I Have a Medal for Humility, I Wear it Everywhere I Go.

Aaron Walker
Jun 26, 2017

Nearly every entrepreneur in my circles, and probably every successful person that you know, has a story about their personal battle with ego and pride. That’s why my mastermind groups are reading the book Ego is the Enemy by Ryan Holiday.


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Ego is the Enemy gives some great examples of men who had well-documented battles with pride. While some of these men unfortunately succumbed to their prideful instincts, others were able to rise above their ego and go on to impact countless leaders for generations to come. These great men were able to control their self-serving thoughts and emotions by exercising humility.



Abraham Lincoln was a master of keeping his emotions in check and remaining humble in his thoughts, speech, and actions. In fact, he built his presidential cabinet with a core consisting of the fiercest opponents he defeated politically on his way to the White House. He could have easily allowed himself to feel threatened by them, or he could have cast them aside after conquering them, but he didn’t. He chose his former adversaries for his inner circle because he genuinely felt like they were the best men for those jobs. President Lincoln acted with humility in making those appointments, and when asked why he would allow his defeated opponents such high positions within his administration, he replied “I had looked the party over and concluded that these were the very strongest men. Then I had no right to deprive the country of their service.”



As a man of God, there’s no doubt that Abraham Lincoln looked to the scriptures in his journey to defeating pride and living with humility. Proverbs 11:2 tell us that “Pride leads to disgrace, but with humility comes wisdom.” An excellent Biblical example of conquering pride and wearing a medal of humility is that of Moses, a man who had a world-class education, spoke directly with God on several occasions, and lead thousands of God’s chosen people out of captivity. Yet he was considered to be the most humble man on earth.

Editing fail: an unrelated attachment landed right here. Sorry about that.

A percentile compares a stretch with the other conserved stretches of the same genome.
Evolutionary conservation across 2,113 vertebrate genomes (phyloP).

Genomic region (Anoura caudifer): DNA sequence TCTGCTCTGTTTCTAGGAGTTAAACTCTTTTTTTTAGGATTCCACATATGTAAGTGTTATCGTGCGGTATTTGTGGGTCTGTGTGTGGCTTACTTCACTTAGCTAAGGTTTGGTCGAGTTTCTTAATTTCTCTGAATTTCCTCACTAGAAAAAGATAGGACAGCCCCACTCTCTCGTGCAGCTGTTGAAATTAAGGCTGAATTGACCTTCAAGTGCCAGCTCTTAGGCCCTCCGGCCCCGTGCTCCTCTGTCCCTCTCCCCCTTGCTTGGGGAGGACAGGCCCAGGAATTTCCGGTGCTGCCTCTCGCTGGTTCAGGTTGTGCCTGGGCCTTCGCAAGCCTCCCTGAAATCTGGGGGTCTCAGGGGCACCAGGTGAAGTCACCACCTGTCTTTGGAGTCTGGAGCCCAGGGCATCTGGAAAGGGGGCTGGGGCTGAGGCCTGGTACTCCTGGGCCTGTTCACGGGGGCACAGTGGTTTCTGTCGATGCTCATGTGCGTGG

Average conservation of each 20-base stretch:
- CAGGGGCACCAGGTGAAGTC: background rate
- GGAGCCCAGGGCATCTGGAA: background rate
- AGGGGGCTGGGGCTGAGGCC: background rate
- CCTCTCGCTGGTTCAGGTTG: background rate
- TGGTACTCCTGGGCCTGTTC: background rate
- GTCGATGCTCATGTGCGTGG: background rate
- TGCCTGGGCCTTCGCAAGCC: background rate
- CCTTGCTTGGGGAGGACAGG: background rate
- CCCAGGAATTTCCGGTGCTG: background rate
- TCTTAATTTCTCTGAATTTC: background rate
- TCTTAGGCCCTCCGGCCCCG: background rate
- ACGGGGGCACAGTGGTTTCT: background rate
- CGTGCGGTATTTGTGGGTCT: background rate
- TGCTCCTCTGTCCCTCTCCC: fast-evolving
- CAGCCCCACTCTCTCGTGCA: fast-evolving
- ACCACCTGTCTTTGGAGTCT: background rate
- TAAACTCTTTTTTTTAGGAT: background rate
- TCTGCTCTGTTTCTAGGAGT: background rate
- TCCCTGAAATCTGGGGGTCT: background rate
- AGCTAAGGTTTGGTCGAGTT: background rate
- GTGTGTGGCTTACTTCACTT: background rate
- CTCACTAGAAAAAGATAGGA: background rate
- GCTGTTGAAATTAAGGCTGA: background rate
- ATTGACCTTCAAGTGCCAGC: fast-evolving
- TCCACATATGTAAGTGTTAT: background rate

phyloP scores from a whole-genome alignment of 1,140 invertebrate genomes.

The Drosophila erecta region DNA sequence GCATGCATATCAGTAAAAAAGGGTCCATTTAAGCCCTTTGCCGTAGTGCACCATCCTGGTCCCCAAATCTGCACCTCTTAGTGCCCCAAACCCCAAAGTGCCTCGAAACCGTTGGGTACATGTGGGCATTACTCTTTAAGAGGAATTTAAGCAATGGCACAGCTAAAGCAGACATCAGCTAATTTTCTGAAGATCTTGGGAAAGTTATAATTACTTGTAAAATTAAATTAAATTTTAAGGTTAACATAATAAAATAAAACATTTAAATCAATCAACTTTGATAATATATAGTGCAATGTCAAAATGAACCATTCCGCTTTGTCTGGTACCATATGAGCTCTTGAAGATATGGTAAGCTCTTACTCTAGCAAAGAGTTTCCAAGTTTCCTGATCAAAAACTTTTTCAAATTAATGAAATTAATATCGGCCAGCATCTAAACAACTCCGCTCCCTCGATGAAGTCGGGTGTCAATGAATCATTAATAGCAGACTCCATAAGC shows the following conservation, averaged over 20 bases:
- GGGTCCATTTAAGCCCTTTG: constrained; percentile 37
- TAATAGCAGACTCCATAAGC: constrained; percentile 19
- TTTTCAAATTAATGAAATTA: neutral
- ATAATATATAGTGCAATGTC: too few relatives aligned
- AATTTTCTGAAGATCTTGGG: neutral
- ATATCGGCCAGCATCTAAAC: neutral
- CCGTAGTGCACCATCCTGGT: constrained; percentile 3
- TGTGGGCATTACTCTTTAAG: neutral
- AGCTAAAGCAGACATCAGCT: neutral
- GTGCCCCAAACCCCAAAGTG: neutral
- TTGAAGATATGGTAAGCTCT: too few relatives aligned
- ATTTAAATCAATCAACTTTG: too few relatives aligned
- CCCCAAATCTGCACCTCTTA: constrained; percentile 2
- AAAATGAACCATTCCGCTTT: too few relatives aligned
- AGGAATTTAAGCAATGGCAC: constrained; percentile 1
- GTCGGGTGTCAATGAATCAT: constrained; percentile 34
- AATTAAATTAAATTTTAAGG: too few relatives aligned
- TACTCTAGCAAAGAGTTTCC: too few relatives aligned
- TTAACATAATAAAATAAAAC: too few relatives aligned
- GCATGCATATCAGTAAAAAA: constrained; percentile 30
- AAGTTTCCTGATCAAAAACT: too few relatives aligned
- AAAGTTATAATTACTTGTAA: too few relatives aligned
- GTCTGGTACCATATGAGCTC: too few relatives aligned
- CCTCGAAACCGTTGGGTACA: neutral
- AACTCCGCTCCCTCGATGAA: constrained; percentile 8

When you continually experience success at a high level, pride targets you heavily. Pride wants you to take center stage at every opportunity. Your ego wants you to take sole credit for every achievement. My personal coach and counselor Floyd Dawson told me something recently about myself that I had never thought about. He said “the good news is you have been successful, the bad news is you have been successful.”  I was puzzled by his comment, he explained. “You will work twice as hard to maintain a successful reputation so your peers will think well of you, be careful.” Wow, is that no true? I catch myself doing this and I know pride and ego is the motivator. This is incredibly dangerous to your significance as a human being. As my friend Bob Burg says, “Your influence is determined by how abundantly you place other people’s interests first.” What that means at its core is that if you want to be truly influential, you must conduct yourself with humility.


One of my favorite sayings is “The only thing a person will ever remember about you is the way you made them feel.” If you carry yourself with arrogance, being prideful and boastful, and you let your ego do the talking, people aren’t going to want to be around you. Even if you have tremendous value to offer them, they won’t be able to see it because your ego is in the way. If you act humbly and carry yourself with humility, people are going to gravitate toward you. When you show them that you don’t want things to be all about you, they will feel honored to be around you and share their lives with you.


So, what’s it going to be? How are you going to make people feel through your interactions with them? I encourage you to choose humility and live a life full of meaning and significance.




Begin Your Climb!

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